We showed high activity for this combination in this patient population despite a high-risk patient population putting many patients that currently would be shunted towards the CAR-T program, because of primary refractory or early relapsing disease. We nonetheless showed high ORR and CR rates and the ability to get patients to transplant. The data are still maturing, and we're looking to see what the impact of the consolidative treatment is going to look like in terms of durability of response, but very encouraging results that we were able to present.
What are your hopes for the future of treatment for patients with lymphoma?
In follicular lymphoma, clearly, we are coming upon the era of bispecific antibodies, with mosunetuzumab and competitive molecules that are being developed in this space as well. We're likely to find ourselves in a situation where we have multiple options in the treatment of [patients with] follicular lymphoma with bispecific antibodies. Important questions will remain, however, including both the durability of these agents as well as the optimal sequencing and which patients should be getting CAR T-cell therapy, which patients be getting bispecific antibodies, and how do these agents work in sequence? And how can we optimize the course of care for a patient navigating through follicular lymphoma?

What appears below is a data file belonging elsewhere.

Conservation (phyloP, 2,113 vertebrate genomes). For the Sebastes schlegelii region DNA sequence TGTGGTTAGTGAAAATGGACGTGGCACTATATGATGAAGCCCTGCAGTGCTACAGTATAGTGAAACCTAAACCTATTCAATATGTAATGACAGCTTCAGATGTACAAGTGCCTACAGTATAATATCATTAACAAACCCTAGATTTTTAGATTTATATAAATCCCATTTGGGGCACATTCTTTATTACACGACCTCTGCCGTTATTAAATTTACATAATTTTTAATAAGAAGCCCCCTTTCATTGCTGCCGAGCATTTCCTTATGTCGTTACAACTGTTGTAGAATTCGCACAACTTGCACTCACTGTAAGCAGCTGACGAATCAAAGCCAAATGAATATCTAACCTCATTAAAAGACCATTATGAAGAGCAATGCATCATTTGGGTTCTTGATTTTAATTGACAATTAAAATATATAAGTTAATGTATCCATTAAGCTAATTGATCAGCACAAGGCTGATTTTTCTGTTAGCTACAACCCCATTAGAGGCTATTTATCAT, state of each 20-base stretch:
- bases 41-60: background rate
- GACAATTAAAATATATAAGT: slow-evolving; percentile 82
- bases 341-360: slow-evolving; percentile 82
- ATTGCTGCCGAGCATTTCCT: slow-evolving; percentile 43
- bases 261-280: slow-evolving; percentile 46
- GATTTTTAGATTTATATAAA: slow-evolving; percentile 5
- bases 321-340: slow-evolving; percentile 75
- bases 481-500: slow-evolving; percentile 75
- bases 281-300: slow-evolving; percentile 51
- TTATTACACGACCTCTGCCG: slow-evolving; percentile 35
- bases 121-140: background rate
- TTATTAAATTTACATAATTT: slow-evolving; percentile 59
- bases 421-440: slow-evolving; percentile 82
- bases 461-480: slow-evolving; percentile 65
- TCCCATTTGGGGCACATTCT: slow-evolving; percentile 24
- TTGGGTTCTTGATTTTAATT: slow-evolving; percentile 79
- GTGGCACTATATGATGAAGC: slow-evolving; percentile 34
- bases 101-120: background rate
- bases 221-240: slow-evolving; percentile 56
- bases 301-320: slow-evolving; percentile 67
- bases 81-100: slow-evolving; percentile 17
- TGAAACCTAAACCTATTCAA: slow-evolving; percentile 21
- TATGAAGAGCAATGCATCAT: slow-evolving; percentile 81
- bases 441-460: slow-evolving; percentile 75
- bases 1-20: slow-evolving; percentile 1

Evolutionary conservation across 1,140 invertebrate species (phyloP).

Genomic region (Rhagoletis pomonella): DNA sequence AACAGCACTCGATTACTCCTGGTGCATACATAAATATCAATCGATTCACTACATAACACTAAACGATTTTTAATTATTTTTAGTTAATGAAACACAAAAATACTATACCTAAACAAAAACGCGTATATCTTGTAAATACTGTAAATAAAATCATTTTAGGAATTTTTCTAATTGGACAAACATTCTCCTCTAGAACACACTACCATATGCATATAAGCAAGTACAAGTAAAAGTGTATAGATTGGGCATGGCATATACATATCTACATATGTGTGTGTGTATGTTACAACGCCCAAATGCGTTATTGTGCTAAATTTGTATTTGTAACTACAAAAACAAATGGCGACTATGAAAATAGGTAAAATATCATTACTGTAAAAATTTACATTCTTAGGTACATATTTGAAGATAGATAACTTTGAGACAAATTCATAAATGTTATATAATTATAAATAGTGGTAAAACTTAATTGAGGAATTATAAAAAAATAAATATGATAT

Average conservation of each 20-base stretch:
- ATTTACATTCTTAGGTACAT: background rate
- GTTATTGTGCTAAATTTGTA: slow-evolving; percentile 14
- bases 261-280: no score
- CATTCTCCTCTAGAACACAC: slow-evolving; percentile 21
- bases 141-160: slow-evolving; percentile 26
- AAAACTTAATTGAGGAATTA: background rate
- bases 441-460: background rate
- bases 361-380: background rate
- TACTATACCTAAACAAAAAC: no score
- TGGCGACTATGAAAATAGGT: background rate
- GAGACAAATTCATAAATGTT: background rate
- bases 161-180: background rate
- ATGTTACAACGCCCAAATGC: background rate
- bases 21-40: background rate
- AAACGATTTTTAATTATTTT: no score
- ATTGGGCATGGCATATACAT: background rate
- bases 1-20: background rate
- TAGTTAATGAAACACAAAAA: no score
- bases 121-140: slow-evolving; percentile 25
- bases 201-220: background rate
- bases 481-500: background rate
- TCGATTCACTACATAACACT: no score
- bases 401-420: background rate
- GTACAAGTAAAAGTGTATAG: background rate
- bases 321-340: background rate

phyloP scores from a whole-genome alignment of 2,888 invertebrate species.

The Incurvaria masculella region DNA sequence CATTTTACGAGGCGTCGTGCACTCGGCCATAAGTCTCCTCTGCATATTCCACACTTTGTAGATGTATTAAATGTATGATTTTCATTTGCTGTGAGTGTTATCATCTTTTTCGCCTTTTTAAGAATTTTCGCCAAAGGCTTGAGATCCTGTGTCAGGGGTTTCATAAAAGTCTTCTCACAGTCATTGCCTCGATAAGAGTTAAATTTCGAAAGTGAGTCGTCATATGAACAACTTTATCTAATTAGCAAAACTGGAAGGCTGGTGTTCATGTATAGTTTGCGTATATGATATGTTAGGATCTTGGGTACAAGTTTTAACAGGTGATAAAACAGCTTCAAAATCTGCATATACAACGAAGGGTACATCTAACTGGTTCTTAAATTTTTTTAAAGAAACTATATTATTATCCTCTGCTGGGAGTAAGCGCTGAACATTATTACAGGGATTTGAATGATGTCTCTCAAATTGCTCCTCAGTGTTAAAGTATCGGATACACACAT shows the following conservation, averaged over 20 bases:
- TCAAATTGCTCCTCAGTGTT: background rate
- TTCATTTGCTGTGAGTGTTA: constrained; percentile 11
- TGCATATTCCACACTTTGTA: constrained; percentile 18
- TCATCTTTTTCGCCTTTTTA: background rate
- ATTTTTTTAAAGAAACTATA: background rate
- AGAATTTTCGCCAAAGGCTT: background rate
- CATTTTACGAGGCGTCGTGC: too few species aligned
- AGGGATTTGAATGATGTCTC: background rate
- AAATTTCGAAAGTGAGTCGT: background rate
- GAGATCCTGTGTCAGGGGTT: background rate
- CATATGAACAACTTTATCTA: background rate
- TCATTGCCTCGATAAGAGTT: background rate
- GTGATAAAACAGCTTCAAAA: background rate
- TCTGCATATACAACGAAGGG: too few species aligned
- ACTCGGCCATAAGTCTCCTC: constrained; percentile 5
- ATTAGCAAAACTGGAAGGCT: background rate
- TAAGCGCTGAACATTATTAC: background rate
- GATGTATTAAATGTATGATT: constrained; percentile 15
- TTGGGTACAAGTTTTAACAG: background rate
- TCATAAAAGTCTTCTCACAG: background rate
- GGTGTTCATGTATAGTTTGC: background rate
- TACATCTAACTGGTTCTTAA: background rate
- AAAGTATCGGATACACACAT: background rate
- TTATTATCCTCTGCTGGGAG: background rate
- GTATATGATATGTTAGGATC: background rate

In DLBCL, there's clearly still a lot of work to be done in clarifying the optimal second line treatment program for patients who should be receiving the stem cell transplant, as well as further innovation that's required in terms of novel ways of assessing response. [Other questions remain such as] should we be incorporating [minimal residual disease] decision making into the transplant decision making apparatus? And how can we best incorporate other novel therapies into multi agent programs, again, with the intention of improving outcomes for our patients with highest risk disease.